Ten years into the era of devolution and we live in interesting times. I'm reminded of the tale of George Bernard Shaw in conversation with a young lady: "Would you sleep with me if I gave you 10,000 pounds?" he asked her. She thought about it and decided that she would. "Good," said Shaw, "so would you also sleep with me for sixpence?" The lady was outraged. "What sort of woman do you think I am?" she thundered. "We've established what sort of woman you are," Shaw replied, "we're merely haggling over the price."
It seems to me that Britannia finds herself in a similar position to that young lady. The referendum in 1997 established the principle that Scotland was entitled to self-determination. The resounding Yes-Yes vote further established the principle of self-governance. And the argument was essentially over at that point. Scotland firmly established what sort of a union it has with the rest of the UK. Scottish sovereignty resides with the Scottish people, not with Westminster (nor indeed with Holyrood!).
Since then there has been much "haggling over the price": which powers to devolve, which to reserve? But the principle of Scottish sovereignty towers above the debate, the Scottish people must decide.
Which brings us to the question of a referendum on Scotland's future constitutional arrangements. Do we need one? Or are we all content with the current model of devolution?
Over the last decade it has appeared increasingly clear to me that change is needed. The rise in the share of the vote for the SNP has been remarkable, as has the demise of the New Labour project. Not all of this swing can be ascribed to a protest vote. Many people will have voted for the SNP precisely because they want Scotland to have more power. This has become all the more likely in light of Westminster's travails over the last year or two. For all its faults Holyrood looks like a paragon of probity next to "Wastemonster".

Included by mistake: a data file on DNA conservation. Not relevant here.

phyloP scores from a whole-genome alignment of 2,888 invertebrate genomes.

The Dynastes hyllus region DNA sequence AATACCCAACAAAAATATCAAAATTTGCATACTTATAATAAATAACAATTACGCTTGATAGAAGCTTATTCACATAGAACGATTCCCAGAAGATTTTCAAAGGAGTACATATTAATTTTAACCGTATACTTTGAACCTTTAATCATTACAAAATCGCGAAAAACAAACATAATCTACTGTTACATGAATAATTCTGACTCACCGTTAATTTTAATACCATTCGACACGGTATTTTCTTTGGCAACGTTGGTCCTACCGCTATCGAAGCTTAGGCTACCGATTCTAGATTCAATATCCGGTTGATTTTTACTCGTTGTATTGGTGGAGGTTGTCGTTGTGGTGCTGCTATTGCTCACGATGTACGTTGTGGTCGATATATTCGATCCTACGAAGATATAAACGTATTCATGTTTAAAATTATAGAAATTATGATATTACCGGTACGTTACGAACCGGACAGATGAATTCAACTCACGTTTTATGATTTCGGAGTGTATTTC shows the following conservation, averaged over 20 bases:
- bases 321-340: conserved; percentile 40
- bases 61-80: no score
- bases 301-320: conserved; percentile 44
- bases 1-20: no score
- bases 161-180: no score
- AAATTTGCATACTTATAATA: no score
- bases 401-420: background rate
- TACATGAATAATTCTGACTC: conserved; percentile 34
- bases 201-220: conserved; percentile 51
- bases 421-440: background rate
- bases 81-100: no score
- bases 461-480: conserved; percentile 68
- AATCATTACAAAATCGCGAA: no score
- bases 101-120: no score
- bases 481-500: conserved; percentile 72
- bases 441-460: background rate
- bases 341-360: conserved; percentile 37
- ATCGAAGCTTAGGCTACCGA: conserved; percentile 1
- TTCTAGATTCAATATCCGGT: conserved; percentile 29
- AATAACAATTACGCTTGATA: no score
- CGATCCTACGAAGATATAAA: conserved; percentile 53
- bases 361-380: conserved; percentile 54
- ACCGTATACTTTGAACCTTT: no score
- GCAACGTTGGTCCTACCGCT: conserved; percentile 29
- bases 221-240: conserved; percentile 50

Meanwhile, the once barely audible discontent south of the border at the "subsidies" and "privileges" that Scotland supposedly enjoys has increased to a low rumble. As swingeing public sector cuts are applied over the next decade this perceived grievance will loom ever larger. How will a Tory government in Westminster respond? How will they handle an SNP government at Holyrood? What mandate will the Tories have to decide on reserved matters, such as Trident, for Scotland?
Alternatively, how will England react if it votes Tory but Labour's tally of Scottish MPs helps bring about a hung parliament? Suddenly that democratic deficit that Scots have railed against for so long might be keenly felt in middle England. Will the Tories happily leak votes to the English Democrats? I suspect not.
How then should Scotland face the challenges of the next decade? With a system that breeds misunderstanding and a sense of injury on both sides of the border? Or with a cleaner, simpler constitutional arrangement backed by a strong democratic mandate?
Quite simply Scotland must be given a direct choice. Not some sleekit, skewed choice, with arbitrary thresholds imposed as a spoiling tactic, nor an extrapolated choice based on the results of a general election fought over many different issues. No. We need a straight, honest choice between the main options: full independence; devolution max of whatever flavour (federalism? confederalism? Calman?); keeping the status quo; or direct rule from Westminster.
For me the choice remains clear, the principle of self-governance has been established. Independence is the logical outcome of that victory. Not "isolation", as Gordon Brown would love you to think of it (Why Gordon, do you think the Scots would vote for isolation? Is your opinion of us really so low?). But simply the freedom to run our country in a fair and just fashion according to our ever-changing needs, choosing when and on what terms to cooperate with our neighbours as common interests arise, and playing a full part in the international community.
As ever the consitutional poll remains open in Brigadoon: cast your vote in the poll on the right hand side.